Review Summary: I have fallen in deep love with the sky.
Acid Bath- When the Kite String Pops
This album doesn't need a new review, but here it goes anyways.
A certified 90's metal classic, When the Kite String Pops is a crushing assault of all things vile and belligerent. However, restraint is a critical component of all great art, and Acid Bath finds the perfect melding of grisly force and thoughtful introspection on this mammoth 1994 release. Here is a band determined to thoughtfully unite the varying stylistic methods of heavy metal into a coherent whole, and they do so with a visceral intensity that is easy to celebrate. Equal parts death metal, thrash, sludge, and grunge, this is an album that earned every bit of its heralded position as an underground metal classic thanks to its brute force and undeniable musicality. Commercial praise be damned, this album will challenge any listener to consider the logic of their convictions as they're thrown into a frightening maelstrom of psychotic fury, bleak rage, and observant contemplation of all things depraved and unsettling.
In heavy metal, the logical development of riffs as motifs and narratives is critical to its function as intelligent art. Acid Bath's grab bag of influences merge perfectly with this philosophy, their sequential tempo changes and tonal shifts never sounding erratic or misplaced. Witness opener "The Blue" as it smoothly flows between swampy doom progressions, hardcore riffing, and Kyuss like levels of atmospheric exploration. Off the bat, it is the cleanest distillation of the band's virtues as it seamlessly unfolds its thematic sequence. Frontman Dax Riggs is explosive and restrained throughout, effortlessly alternating between vigorous screams and subtle crooning, both of which became trademarks in his unique blending of styles. If there is one achievement that Riggs can hang his hat on in the death, sludge, and stoner metal circles, it's the reminder that that those styles need not shy away from the choral tradition. Riggs proves that the sharp integration of accomplished vocal work can augment the experience of this brand of heavy metal.
The charging "Tranquilized" is next. Riggs focuses more on his airy, clean style here to great effect as the band switches between liquid riffing and bouncing doom sections. The highlight of the song is the brief bass interlude that precedes a remarkable solo break, the band patiently proceeding to the conclusion with an aerial guitar outro. The tranquil effect doesn't last long as the band races into "Cheap Vodka," a two minute punk like rager that drips with corrosive distortion. Splendid indeed.
The heavy bass intro of "Fingerpaintings of the Insane" unfolds with restrained malice before exploding into tight riffing interplay between the band. "Jezebel" is a schizophrenic blast and maybe the most fearsome song on the album, the band matching each other for collective intensity with left turn tempo changes and acerbic howls emanating from Riggs.
The band's dexterity is further revealed in the spooky but oh so addictive ballad, "Scream of the Butterfly." A persistent bass line lays the foundation for the bluesy guitar interludes and Riggs' poetic tale of a rape that led to an abortion. The haunting atmosphere pulls the listener in, Riggs' inescapable croon and the quality of his intonation striking to the core. The return to the abyss is inevitable with the two minute doom intro of "Dr. Seuss is Dead," the band eventually exploding into pure thrash violence and Riggs matching them with menacing intensity. You're halfway there.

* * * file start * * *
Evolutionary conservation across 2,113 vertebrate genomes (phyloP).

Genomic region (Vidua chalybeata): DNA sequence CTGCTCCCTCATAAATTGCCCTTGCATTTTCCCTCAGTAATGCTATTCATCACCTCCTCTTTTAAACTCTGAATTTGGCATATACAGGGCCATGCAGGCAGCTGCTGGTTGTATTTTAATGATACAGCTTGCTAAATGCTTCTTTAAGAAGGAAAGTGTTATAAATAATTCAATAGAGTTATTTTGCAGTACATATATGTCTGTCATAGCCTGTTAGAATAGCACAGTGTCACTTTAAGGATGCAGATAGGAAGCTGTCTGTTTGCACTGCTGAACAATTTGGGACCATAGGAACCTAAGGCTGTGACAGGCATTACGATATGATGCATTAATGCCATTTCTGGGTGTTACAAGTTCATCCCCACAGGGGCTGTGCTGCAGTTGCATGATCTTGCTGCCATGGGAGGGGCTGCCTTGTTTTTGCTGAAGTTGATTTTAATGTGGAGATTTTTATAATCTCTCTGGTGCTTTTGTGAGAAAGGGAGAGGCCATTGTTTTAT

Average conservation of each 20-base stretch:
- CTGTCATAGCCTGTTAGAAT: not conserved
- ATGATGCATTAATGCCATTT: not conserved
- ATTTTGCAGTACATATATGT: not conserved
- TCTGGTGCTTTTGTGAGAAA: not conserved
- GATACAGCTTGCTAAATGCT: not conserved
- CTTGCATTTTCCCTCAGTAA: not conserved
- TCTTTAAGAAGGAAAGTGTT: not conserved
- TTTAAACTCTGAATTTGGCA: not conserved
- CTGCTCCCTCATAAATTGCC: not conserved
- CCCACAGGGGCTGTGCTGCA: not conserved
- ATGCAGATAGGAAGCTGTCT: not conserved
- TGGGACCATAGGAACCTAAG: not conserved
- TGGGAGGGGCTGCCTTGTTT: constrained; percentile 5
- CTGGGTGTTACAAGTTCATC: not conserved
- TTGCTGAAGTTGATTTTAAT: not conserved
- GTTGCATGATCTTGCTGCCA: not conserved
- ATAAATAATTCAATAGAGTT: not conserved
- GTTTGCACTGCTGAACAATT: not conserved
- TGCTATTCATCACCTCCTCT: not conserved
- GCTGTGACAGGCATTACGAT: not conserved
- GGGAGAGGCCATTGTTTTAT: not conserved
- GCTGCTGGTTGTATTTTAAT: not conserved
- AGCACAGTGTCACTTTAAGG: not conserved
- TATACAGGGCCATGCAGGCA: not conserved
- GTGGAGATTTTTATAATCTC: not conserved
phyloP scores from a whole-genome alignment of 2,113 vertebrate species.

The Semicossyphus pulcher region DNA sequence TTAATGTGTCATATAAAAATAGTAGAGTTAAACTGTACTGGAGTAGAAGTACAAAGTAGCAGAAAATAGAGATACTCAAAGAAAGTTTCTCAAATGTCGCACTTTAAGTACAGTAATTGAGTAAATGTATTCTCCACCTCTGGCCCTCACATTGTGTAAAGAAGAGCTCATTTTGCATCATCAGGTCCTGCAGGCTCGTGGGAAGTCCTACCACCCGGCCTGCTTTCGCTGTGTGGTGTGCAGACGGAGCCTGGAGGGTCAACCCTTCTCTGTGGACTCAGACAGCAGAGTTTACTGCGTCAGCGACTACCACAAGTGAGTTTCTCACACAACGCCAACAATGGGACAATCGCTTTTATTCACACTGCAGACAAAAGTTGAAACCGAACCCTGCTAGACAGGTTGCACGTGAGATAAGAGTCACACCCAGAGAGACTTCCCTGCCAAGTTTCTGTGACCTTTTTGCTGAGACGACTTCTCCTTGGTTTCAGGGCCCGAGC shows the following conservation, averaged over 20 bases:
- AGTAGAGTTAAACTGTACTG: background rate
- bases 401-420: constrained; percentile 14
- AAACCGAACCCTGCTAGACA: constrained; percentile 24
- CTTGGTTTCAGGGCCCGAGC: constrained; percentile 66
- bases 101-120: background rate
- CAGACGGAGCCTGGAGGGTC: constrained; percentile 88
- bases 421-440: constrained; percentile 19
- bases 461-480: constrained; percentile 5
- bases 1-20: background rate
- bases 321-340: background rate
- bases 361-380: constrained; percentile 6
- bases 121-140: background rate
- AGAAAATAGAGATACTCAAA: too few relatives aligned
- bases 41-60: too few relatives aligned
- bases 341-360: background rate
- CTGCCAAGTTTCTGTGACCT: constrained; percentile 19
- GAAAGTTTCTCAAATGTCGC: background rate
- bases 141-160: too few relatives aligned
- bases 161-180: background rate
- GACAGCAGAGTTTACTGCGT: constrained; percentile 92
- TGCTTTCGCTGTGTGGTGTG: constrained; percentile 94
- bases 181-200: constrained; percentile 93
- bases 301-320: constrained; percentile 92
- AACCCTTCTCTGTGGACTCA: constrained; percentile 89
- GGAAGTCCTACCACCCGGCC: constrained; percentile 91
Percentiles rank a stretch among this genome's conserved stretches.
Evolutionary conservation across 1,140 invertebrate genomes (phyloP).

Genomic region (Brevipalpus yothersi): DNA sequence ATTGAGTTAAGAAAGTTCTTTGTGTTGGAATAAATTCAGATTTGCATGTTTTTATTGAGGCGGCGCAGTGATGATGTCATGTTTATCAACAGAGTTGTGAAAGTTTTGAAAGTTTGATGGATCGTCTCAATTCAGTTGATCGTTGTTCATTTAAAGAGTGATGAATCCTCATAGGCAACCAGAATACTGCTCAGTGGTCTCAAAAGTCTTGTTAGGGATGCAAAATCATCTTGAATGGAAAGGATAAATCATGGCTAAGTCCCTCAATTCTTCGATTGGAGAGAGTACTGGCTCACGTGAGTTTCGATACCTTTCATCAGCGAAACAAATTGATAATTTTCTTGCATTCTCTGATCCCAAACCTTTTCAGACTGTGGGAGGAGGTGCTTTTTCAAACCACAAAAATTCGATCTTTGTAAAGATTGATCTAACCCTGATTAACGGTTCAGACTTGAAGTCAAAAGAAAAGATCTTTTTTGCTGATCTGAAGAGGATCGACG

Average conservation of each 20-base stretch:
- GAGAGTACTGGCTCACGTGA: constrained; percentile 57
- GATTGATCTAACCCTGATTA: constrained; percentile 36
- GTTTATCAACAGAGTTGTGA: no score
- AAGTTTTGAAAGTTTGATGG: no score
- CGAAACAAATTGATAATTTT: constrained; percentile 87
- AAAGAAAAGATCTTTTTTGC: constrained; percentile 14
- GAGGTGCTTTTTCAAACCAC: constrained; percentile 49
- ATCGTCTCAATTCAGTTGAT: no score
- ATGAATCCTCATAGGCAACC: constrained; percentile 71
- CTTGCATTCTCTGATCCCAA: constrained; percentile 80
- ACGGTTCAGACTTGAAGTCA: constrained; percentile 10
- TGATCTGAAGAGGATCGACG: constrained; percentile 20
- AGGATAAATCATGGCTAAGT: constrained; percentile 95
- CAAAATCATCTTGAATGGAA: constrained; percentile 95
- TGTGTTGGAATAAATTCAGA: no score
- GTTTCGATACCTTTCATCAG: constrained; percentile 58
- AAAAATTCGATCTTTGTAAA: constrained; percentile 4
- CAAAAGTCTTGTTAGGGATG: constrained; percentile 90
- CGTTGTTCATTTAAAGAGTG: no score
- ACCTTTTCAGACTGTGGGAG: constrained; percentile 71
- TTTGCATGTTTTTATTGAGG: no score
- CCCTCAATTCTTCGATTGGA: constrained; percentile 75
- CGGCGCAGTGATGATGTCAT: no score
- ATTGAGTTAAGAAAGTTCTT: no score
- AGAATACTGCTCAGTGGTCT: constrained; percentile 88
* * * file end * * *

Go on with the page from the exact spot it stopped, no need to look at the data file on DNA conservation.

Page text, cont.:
"Dope Fiend" is a simultaneously eruptive and ethereal metal number, its highlight coming at the song's climax when a spacey solo accompanies a great riff breakdown and Riggs making another frightening vocal declaration. "Toubabo Koomi" shockingly transitions from corrosive death metal riffing to sludgy atmospherics at will, Riggs acknowledging these shifts with his fluent transitions in tone and projection.
"God Machine," "The Mortician's Flame," and "What Color is Death" are slightly more paint by number than what came before, but still retain an acerbic punchiness that is in support of the whole album. "The Bones of Baby Dolls" is a definite stunner with its folk-like acoustic guitar melodies and sonorous vocal stylings, the bewildered atmosphere it creates truly putting the blackness of the album into context. Apart from Alice in Chains, there are few other bands whose darkness translated so well to an acoustic setting. Thus, "Bones" would have been the perfect closer with its forlorn conclusion, but the band has room for one more tear at the gut. "Cassie Loves Cockroaches" ends the album with a slice to the midsection, its spoken word samples and grating riffs putting the final stamp on an album filled with shadowy revelations.
Kite String is a feast of delights for those willing to step into the house of flames. It is more nimble and agile than most black or death metal albums and its narrative structure far more complete than the majority of sludge or grunge albums. A full immersion into this record may be unsettling at first, but quite simply, the music is wonderfully composed and the platform for philosophical contemplation is vast. Music works fine as mere entertainment, but its function as art is the real key to finding meaning in a world gone dry. On Kite String, Acid Bath works to create something unique and eternal, reminding the listener that truly thoughtful contemplation of life comes with a gnashing of teeth.